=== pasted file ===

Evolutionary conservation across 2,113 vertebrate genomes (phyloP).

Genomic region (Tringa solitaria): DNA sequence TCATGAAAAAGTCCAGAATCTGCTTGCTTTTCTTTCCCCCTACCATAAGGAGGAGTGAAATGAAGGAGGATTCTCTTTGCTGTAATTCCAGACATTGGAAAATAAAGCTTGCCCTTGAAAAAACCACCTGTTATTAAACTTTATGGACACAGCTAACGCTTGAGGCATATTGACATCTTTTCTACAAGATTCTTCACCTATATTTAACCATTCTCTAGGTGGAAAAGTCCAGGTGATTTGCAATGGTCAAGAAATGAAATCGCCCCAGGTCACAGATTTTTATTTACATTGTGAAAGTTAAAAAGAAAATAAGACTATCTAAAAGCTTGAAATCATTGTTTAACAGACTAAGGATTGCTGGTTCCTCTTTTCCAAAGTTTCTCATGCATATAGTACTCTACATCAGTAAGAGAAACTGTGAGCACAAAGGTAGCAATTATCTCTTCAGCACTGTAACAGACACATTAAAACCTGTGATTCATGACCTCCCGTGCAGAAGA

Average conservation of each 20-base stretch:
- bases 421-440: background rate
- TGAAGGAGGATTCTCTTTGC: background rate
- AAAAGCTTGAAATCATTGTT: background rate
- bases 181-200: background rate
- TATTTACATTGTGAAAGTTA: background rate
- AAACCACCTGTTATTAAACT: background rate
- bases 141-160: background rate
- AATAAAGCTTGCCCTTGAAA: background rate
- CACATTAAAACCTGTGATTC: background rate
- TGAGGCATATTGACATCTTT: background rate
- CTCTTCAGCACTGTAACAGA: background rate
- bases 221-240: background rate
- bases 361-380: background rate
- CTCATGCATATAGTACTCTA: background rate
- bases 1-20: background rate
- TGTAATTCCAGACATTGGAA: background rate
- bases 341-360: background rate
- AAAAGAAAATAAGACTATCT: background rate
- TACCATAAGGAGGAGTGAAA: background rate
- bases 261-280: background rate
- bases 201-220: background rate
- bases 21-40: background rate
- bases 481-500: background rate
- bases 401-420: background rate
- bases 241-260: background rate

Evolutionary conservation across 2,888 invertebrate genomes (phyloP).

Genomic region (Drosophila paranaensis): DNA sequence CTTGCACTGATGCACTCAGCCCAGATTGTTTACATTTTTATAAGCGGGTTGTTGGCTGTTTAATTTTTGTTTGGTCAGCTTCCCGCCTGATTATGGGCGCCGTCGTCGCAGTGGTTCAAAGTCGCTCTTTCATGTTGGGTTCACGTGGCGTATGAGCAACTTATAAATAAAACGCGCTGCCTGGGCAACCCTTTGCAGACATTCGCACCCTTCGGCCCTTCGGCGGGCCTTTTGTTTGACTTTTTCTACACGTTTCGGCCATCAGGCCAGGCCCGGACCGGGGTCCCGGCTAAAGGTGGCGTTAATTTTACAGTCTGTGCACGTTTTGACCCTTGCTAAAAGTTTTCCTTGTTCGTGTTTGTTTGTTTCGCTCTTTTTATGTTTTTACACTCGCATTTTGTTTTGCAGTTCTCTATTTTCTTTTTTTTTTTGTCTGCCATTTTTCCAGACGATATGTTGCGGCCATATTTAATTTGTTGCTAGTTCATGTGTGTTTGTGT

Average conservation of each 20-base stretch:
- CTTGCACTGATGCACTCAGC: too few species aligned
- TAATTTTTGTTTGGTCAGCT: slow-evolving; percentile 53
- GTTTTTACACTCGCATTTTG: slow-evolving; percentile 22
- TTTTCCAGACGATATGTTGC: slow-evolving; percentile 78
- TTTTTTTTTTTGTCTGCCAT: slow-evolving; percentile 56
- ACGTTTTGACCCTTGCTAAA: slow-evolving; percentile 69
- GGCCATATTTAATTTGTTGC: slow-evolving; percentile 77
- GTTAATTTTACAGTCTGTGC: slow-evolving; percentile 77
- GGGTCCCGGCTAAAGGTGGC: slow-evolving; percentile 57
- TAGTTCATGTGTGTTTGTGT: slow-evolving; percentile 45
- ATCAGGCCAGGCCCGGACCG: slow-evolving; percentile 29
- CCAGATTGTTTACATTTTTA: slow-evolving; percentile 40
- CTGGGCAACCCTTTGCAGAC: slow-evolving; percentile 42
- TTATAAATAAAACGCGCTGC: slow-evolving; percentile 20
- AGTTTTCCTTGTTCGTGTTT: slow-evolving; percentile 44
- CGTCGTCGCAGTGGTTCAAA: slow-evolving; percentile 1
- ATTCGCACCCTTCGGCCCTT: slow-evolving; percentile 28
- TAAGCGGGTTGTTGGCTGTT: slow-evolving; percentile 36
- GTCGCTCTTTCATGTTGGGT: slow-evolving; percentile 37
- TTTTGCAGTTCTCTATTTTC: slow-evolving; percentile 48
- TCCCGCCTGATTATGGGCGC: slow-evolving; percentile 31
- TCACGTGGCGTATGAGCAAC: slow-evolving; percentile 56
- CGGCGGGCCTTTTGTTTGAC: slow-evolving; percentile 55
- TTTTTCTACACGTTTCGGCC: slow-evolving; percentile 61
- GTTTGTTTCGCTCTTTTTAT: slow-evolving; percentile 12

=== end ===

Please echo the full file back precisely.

Evolutionary conservation across 2,113 vertebrate genomes (phyloP).

Genomic region (Tringa solitaria): DNA sequence TCATGAAAAAGTCCAGAATCTGCTTGCTTTTCTTTCCCCCTACCATAAGGAGGAGTGAAATGAAGGAGGATTCTCTTTGCTGTAATTCCAGACATTGGAAAATAAAGCTTGCCCTTGAAAAAACCACCTGTTATTAAACTTTATGGACACAGCTAACGCTTGAGGCATATTGACATCTTTTCTACAAGATTCTTCACCTATATTTAACCATTCTCTAGGTGGAAAAGTCCAGGTGATTTGCAATGGTCAAGAAATGAAATCGCCCCAGGTCACAGATTTTTATTTACATTGTGAAAGTTAAAAAGAAAATAAGACTATCTAAAAGCTTGAAATCATTGTTTAACAGACTAAGGATTGCTGGTTCCTCTTTTCCAAAGTTTCTCATGCATATAGTACTCTACATCAGTAAGAGAAACTGTGAGCACAAAGGTAGCAATTATCTCTTCAGCACTGTAACAGACACATTAAAACCTGTGATTCATGACCTCCCGTGCAGAAGA

Average conservation of each 20-base stretch:
- bases 421-440: background rate
- TGAAGGAGGATTCTCTTTGC: background rate
- AAAAGCTTGAAATCATTGTT: background rate
- bases 181-200: background rate
- TATTTACATTGTGAAAGTTA: background rate
- AAACCACCTGTTATTAAACT: background rate
- bases 141-160: background rate
- AATAAAGCTTGCCCTTGAAA: background rate
- CACATTAAAACCTGTGATTC: background rate
- TGAGGCATATTGACATCTTT: background rate
- CTCTTCAGCACTGTAACAGA: background rate
- bases 221-240: background rate
- bases 361-380: background rate
- CTCATGCATATAGTACTCTA: background rate
- bases 1-20: background rate
- TGTAATTCCAGACATTGGAA: background rate
- bases 341-360: background rate
- AAAAGAAAATAAGACTATCT: background rate
- TACCATAAGGAGGAGTGAAA: background rate
- bases 261-280: background rate
- bases 201-220: background rate
- bases 21-40: background rate
- bases 481-500: background rate
- bases 401-420: background rate
- bases 241-260: background rate

Evolutionary conservation across 2,888 invertebrate genomes (phyloP).

Genomic region (Drosophila paranaensis): DNA sequence CTTGCACTGATGCACTCAGCCCAGATTGTTTACATTTTTATAAGCGGGTTGTTGGCTGTTTAATTTTTGTTTGGTCAGCTTCCCGCCTGATTATGGGCGCCGTCGTCGCAGTGGTTCAAAGTCGCTCTTTCATGTTGGGTTCACGTGGCGTATGAGCAACTTATAAATAAAACGCGCTGCCTGGGCAACCCTTTGCAGACATTCGCACCCTTCGGCCCTTCGGCGGGCCTTTTGTTTGACTTTTTCTACACGTTTCGGCCATCAGGCCAGGCCCGGACCGGGGTCCCGGCTAAAGGTGGCGTTAATTTTACAGTCTGTGCACGTTTTGACCCTTGCTAAAAGTTTTCCTTGTTCGTGTTTGTTTGTTTCGCTCTTTTTATGTTTTTACACTCGCATTTTGTTTTGCAGTTCTCTATTTTCTTTTTTTTTTTGTCTGCCATTTTTCCAGACGATATGTTGCGGCCATATTTAATTTGTTGCTAGTTCATGTGTGTTTGTGT

Average conservation of each 20-base stretch:
- CTTGCACTGATGCACTCAGC: too few species aligned
- TAATTTTTGTTTGGTCAGCT: slow-evolving; percentile 53
- GTTTTTACACTCGCATTTTG: slow-evolving; percentile 22
- TTTTCCAGACGATATGTTGC: slow-evolving; percentile 78
- TTTTTTTTTTTGTCTGCCAT: slow-evolving; percentile 56
- ACGTTTTGACCCTTGCTAAA: slow-evolving; percentile 69
- GGCCATATTTAATTTGTTGC: slow-evolving; percentile 77
- GTTAATTTTACAGTCTGTGC: slow-evolving; percentile 77
- GGGTCCCGGCTAAAGGTGGC: slow-evolving; percentile 57
- TAGTTCATGTGTGTTTGTGT: slow-evolving; percentile 45
- ATCAGGCCAGGCCCGGACCG: slow-evolving; percentile 29
- CCAGATTGTTTACATTTTTA: slow-evolving; percentile 40
- CTGGGCAACCCTTTGCAGAC: slow-evolving; percentile 42
- TTATAAATAAAACGCGCTGC: slow-evolving; percentile 20
- AGTTTTCCTTGTTCGTGTTT: slow-evolving; percentile 44
- CGTCGTCGCAGTGGTTCAAA: slow-evolving; percentile 1
- ATTCGCACCCTTCGGCCCTT: slow-evolving; percentile 28
- TAAGCGGGTTGTTGGCTGTT: slow-evolving; percentile 36
- GTCGCTCTTTCATGTTGGGT: slow-evolving; percentile 37
- TTTTGCAGTTCTCTATTTTC: slow-evolving; percentile 48
- TCCCGCCTGATTATGGGCGC: slow-evolving; percentile 31
- TCACGTGGCGTATGAGCAAC: slow-evolving; percentile 56
- CGGCGGGCCTTTTGTTTGAC: slow-evolving; percentile 55
- TTTTTCTACACGTTTCGGCC: slow-evolving; percentile 61
- GTTTGTTTCGCTCTTTTTAT: slow-evolving; percentile 12